It is not only treatable, it is also preventable. What we eat matters. How we live matters.

We are in control of our health. The question is, are we ready to admit this and take action?

The Answer is Always in You

There are so many conversations with Abraham I could point to and declare, “This is essential! If you listen to no other, you have to hear this one!” I admit my library of “essential” discussions is rather large.

Here is one of those conversations. Why is it so impactful? Because in one fairly short podcast, Abraham talks about how we are our own healers; the answers to health and abundance are within us, not somewhere out there. They discuss segment intending; how to be focused on the present with each new experience (getting in the car, walking into the market, etc,). How we are co-creating every moment of our lives with the choices we make and where we DECIDE to place our attention.

Whether we are seeking relief from illness, more money, a better job, a fulfilling relationship, etc., the answer is always the same: we must reduce our resistance, align with Source, and allow it to flow. That’s it. It’s simple but hardly simplistic.

Once we understand that there is no one to blame, no one to hold responsible, no exterior force holding us hostage to a life we don’t like, we are free. We are liberated, because we get to choose in every minute how we feel and then respond and create.

Life is always happening FOR us. The Divine within us WANTS us to expand and align with joy. This is what we came here to experience. Right now. Right now.

The only question is, are we ready to say “yes” to the invitation to evolve and create the reality we desire?

Sin is Not an Act and Consciousness is Always Love

Your job isn’t to be correct; it is to connect. Sin is not an act; it is a state of disconnection.

The state of sin is always unconscious. Consciousness is always expressed in love [and oneness].

(From An Evening with Richard Rohr at All Saints Church, Pasadena, CA, April 13, 2016)

When we are called to reflect on, and hopefully evolve from, our own unkindness or contemplate the anger and abuse of another, it can be a confusing, dizzying process, complete with pain and a sense that our world is somehow upside-down. Why did we say that hurtful word? How could that person act like that? Why would I or they reach for the most painful expression or action at that moment?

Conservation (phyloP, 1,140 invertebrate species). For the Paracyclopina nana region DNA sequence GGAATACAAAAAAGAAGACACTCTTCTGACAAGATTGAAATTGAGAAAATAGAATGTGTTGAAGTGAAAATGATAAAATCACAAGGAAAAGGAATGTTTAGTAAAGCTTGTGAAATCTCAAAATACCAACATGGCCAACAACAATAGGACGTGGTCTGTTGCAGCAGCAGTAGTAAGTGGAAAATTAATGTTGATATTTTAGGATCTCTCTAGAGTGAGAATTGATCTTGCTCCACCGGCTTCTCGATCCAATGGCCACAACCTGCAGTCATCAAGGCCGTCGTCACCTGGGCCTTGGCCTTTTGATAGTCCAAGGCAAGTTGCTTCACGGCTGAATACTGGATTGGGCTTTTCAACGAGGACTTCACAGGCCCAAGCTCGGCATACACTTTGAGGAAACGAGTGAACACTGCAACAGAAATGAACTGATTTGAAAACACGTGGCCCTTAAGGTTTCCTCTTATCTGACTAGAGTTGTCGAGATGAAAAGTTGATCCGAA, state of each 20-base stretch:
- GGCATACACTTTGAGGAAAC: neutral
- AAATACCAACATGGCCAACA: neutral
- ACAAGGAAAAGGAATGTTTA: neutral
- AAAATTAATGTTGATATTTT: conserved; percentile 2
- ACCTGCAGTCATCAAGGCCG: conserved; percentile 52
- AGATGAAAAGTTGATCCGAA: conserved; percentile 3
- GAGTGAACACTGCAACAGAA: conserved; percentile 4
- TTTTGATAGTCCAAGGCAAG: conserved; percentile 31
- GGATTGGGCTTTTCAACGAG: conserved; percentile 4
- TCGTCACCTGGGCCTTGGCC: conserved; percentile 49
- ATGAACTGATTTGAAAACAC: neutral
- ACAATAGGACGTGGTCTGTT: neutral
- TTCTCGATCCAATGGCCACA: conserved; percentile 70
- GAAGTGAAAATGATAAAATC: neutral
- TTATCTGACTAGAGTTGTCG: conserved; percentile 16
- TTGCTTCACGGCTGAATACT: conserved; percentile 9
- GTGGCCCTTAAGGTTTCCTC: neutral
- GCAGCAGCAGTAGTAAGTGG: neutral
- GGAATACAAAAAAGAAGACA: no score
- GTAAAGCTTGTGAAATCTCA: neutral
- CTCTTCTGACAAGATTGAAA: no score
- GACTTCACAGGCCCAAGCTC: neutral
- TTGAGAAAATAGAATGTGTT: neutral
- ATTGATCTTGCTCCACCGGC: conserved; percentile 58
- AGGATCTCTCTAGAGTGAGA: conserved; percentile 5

Although many of us might answer that we really didn’t mean to be so cruel, others might very well say that in fact they very much intended to inflict pain, to cause the other suffering. Indeed, these are the same people who would likely immediately assume a defensive posture and declare that the other made them act like that. Or perhaps that they in fact are the victims of abuse and are just protecting themselves or lashing out in response.

The reasons we take these various positions and respond as we do matters, of course, but not necessarily in the big picture, which I am now contemplating. What I am pondering now are the concepts Father Richard Rohr presents here.

Most of us in the Christian tradition learn that sin is an action or activity, which is to be avoided for fear of God’s (and our parents’) punishment. If, however, we cannot avoid it, we will surely receive a punitive response and we also must repent and atone. We must ask for, and hopefully receive, forgiveness.

Father Rohr, as he most always does, offers us another perspective. And here we enter into the realm of the mystics, the desert fathers, the true and original biblical message. Despite what most of us were taught at school, in our families, and at church, perfection correctness are not the intended goals. The most important aspiration and even quotidian practice is connection. We must first remember to connect with ourselves, for the Divine lives and moves in our hearts, and from there we are free to connect and belong to one another.